Thursday, December 5, 2013

Hayek on Individualism

"What, then, are the essential characteristics of true individualism? [...] It is primarily a theory of society, an attempt to understand the forces which determine the social life of man, and only in the second instance a set of political maxims derived from this view of society. This fact should by itself be sufficient to refute the silliest of the common misunderstandings: The belief that individualism postulates (or bases its arguments on the assumption of) the existence of isolated or self–contained individuals, instead of starting from men whose whole nature and character is determined by their existence in society. [...] But it's basic contention [...] is that there is no other way toward an understanding of social phenomena but through our understanding of individual actions directed toward other people and guided by their expected behavior. This argument is directed primarily against the properly collectivist theories of society which pretend to be able directly to comprehend social wholes like society, etc., as entities sui generis which exist independently of the individuals which compose them. [...] By tracing the combined effect of individual actions, we discover that many of the institutions on which human achievements rest have arisen and are functioning without a designing and directing mind; that, as Adam Ferguson expressed it, "nations stumble upon establishments, which are indeed the result of human action but not the result of human design"; and that the spontaneous collaboration of free men often creates things which are greater than their individual minds can never fully comprehend. [...]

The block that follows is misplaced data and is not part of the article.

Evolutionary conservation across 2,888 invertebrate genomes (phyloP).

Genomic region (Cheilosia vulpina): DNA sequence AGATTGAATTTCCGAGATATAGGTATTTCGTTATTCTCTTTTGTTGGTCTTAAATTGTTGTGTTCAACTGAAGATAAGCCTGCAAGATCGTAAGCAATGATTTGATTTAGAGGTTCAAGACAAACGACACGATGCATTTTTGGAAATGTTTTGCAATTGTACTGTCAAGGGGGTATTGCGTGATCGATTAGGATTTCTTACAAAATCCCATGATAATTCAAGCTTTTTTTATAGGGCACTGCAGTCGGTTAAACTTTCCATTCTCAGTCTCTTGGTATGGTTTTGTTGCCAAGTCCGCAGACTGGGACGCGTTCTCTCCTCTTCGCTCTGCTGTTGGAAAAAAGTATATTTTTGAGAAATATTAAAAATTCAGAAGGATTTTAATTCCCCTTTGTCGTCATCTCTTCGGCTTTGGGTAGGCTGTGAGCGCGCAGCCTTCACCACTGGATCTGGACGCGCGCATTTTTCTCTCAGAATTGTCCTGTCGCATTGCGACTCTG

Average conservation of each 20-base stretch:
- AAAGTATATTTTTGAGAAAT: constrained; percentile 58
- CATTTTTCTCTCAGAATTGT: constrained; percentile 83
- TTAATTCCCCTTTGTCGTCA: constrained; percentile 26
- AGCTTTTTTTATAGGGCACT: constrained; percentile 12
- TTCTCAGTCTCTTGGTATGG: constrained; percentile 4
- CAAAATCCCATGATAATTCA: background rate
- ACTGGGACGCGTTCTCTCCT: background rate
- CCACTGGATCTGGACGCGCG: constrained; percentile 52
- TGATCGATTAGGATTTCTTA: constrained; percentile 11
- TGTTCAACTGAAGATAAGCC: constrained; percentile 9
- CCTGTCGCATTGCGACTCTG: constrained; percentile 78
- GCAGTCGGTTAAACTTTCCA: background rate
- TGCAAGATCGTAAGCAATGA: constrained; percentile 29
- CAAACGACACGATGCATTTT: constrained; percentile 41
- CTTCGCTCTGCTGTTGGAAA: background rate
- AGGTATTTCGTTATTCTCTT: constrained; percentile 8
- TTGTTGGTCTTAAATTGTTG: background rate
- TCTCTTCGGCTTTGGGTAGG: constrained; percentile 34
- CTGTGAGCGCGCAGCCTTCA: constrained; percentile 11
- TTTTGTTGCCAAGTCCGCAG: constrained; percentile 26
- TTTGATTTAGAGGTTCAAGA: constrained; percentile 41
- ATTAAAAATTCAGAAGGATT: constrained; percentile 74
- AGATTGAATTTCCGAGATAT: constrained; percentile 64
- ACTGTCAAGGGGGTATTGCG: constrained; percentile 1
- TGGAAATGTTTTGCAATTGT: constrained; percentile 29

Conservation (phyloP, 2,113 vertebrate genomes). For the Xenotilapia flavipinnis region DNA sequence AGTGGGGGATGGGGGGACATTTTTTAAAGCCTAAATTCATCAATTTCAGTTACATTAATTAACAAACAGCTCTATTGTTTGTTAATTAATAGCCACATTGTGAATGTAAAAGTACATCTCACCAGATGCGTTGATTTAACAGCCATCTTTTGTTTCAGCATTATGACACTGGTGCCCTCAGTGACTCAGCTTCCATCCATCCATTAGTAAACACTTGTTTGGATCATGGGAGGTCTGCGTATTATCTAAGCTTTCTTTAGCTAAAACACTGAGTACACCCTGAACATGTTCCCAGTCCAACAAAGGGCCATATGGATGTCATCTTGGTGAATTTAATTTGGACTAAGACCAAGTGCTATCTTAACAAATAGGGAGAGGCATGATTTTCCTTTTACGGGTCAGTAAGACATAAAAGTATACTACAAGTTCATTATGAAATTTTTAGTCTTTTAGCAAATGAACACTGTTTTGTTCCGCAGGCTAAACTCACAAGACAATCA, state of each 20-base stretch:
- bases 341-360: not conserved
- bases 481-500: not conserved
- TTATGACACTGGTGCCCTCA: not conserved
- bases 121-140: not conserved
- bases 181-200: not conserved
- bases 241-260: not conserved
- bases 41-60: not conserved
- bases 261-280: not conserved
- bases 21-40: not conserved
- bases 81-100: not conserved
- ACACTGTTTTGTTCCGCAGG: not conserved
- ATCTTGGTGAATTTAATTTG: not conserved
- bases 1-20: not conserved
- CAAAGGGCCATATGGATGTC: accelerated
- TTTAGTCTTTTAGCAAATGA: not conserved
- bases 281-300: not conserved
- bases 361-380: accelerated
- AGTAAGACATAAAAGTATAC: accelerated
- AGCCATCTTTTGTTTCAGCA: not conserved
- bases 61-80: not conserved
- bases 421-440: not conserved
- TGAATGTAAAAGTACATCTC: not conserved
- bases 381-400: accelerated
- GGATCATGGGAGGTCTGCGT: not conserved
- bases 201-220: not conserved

"The difference between this view, [...] and the view which traces all discoverable order to deliberate design is the first great contrast between the true individualism of the British thinkers of the 18th century and the so-called individualism of the Cartesian school. But it is merely one aspect of an even wider difference between a view which in general rates rather low the place which reason plays in human affairs, which contends that man has achieved what he has in spite of the fact he is only partly guided by reason, and that his individual reason is very limited and imperfect, and a view which assumes that Reason, with a capital R, is always fully and equally available to all humans and that everything which man achieves is the direct result of, and therefore subject to, the control of individual reason. One might even say that the former is a product of an acute consciousness of the limitations of the individual mind which induces an attitude of humility toward the impersonal and anonymous social processes by which individuals help to create things greater than they know, while the latter is the product of an exaggerated belief in the powers of individual reason and of a consequent contempt for anything which has not been consciously designed by it or is not fully intelligible to it.
"The anti-rationalistic approach, which regards man not as a highly rational and intelligent but as a very irrational and fallible being, whose individual errors are corrected only in the course of a social process, and which aims at making the best of a very imperfect material, is probably the most characteristic feature of English individualism."
Friedrich Hayek
Individualism and Economic Order, pp 6-9.

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